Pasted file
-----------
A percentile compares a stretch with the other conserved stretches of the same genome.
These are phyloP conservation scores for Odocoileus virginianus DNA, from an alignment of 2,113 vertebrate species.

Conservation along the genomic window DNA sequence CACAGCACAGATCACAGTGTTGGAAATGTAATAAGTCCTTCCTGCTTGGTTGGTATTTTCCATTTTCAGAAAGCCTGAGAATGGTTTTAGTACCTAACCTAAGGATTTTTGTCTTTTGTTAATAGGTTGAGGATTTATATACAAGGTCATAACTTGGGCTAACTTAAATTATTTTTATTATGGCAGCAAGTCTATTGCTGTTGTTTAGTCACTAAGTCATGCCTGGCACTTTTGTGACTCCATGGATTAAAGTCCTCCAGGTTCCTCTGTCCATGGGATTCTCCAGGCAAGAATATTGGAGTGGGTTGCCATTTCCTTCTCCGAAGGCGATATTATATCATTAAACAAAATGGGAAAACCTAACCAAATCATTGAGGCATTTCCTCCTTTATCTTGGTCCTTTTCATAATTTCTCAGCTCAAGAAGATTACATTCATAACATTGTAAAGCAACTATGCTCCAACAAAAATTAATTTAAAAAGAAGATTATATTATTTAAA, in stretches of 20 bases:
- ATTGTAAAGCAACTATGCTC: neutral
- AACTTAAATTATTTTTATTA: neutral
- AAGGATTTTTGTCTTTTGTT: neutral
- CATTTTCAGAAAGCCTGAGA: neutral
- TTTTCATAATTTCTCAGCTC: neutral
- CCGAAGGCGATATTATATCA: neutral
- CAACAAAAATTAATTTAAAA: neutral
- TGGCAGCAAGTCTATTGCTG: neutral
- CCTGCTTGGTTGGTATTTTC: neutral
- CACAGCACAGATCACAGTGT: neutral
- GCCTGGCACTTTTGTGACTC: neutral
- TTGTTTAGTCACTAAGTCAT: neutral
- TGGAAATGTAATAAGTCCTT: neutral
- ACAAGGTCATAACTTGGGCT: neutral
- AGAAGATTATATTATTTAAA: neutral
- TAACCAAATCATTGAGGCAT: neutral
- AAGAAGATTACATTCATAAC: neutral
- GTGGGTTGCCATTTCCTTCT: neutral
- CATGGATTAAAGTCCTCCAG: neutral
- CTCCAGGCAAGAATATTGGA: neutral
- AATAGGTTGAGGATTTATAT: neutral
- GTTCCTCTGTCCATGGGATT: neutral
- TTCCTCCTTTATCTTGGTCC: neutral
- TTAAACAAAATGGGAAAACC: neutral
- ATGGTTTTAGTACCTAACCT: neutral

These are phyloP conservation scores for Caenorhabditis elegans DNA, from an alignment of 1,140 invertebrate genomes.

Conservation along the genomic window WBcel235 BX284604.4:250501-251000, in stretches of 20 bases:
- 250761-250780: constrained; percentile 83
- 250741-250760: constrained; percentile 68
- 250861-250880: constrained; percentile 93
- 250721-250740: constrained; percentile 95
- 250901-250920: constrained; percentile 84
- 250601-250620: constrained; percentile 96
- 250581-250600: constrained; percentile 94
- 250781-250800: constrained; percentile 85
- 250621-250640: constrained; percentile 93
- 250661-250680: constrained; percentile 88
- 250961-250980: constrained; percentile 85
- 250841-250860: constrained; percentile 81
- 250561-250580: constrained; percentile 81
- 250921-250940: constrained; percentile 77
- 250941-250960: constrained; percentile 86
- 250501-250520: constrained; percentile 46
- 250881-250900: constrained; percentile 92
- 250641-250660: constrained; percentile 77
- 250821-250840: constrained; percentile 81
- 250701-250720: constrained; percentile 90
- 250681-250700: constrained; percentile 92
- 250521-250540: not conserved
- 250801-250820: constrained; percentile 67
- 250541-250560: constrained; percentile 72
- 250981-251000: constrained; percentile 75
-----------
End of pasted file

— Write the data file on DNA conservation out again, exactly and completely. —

A percentile compares a stretch with the other conserved stretches of the same genome.
These are phyloP conservation scores for Odocoileus virginianus DNA, from an alignment of 2,113 vertebrate species.

Conservation along the genomic window DNA sequence CACAGCACAGATCACAGTGTTGGAAATGTAATAAGTCCTTCCTGCTTGGTTGGTATTTTCCATTTTCAGAAAGCCTGAGAATGGTTTTAGTACCTAACCTAAGGATTTTTGTCTTTTGTTAATAGGTTGAGGATTTATATACAAGGTCATAACTTGGGCTAACTTAAATTATTTTTATTATGGCAGCAAGTCTATTGCTGTTGTTTAGTCACTAAGTCATGCCTGGCACTTTTGTGACTCCATGGATTAAAGTCCTCCAGGTTCCTCTGTCCATGGGATTCTCCAGGCAAGAATATTGGAGTGGGTTGCCATTTCCTTCTCCGAAGGCGATATTATATCATTAAACAAAATGGGAAAACCTAACCAAATCATTGAGGCATTTCCTCCTTTATCTTGGTCCTTTTCATAATTTCTCAGCTCAAGAAGATTACATTCATAACATTGTAAAGCAACTATGCTCCAACAAAAATTAATTTAAAAAGAAGATTATATTATTTAAA, in stretches of 20 bases:
- ATTGTAAAGCAACTATGCTC: neutral
- AACTTAAATTATTTTTATTA: neutral
- AAGGATTTTTGTCTTTTGTT: neutral
- CATTTTCAGAAAGCCTGAGA: neutral
- TTTTCATAATTTCTCAGCTC: neutral
- CCGAAGGCGATATTATATCA: neutral
- CAACAAAAATTAATTTAAAA: neutral
- TGGCAGCAAGTCTATTGCTG: neutral
- CCTGCTTGGTTGGTATTTTC: neutral
- CACAGCACAGATCACAGTGT: neutral
- GCCTGGCACTTTTGTGACTC: neutral
- TTGTTTAGTCACTAAGTCAT: neutral
- TGGAAATGTAATAAGTCCTT: neutral
- ACAAGGTCATAACTTGGGCT: neutral
- AGAAGATTATATTATTTAAA: neutral
- TAACCAAATCATTGAGGCAT: neutral
- AAGAAGATTACATTCATAAC: neutral
- GTGGGTTGCCATTTCCTTCT: neutral
- CATGGATTAAAGTCCTCCAG: neutral
- CTCCAGGCAAGAATATTGGA: neutral
- AATAGGTTGAGGATTTATAT: neutral
- GTTCCTCTGTCCATGGGATT: neutral
- TTCCTCCTTTATCTTGGTCC: neutral
- TTAAACAAAATGGGAAAACC: neutral
- ATGGTTTTAGTACCTAACCT: neutral

These are phyloP conservation scores for Caenorhabditis elegans DNA, from an alignment of 1,140 invertebrate genomes.

Conservation along the genomic window WBcel235 BX284604.4:250501-251000, in stretches of 20 bases:
- 250761-250780: constrained; percentile 83
- 250741-250760: constrained; percentile 68
- 250861-250880: constrained; percentile 93
- 250721-250740: constrained; percentile 95
- 250901-250920: constrained; percentile 84
- 250601-250620: constrained; percentile 96
- 250581-250600: constrained; percentile 94
- 250781-250800: constrained; percentile 85
- 250621-250640: constrained; percentile 93
- 250661-250680: constrained; percentile 88
- 250961-250980: constrained; percentile 85
- 250841-250860: constrained; percentile 81
- 250561-250580: constrained; percentile 81
- 250921-250940: constrained; percentile 77
- 250941-250960: constrained; percentile 86
- 250501-250520: constrained; percentile 46
- 250881-250900: constrained; percentile 92
- 250641-250660: constrained; percentile 77
- 250821-250840: constrained; percentile 81
- 250701-250720: constrained; percentile 90
- 250681-250700: constrained; percentile 92
- 250521-250540: not conserved
- 250801-250820: constrained; percentile 67
- 250541-250560: constrained; percentile 72
- 250981-251000: constrained; percentile 75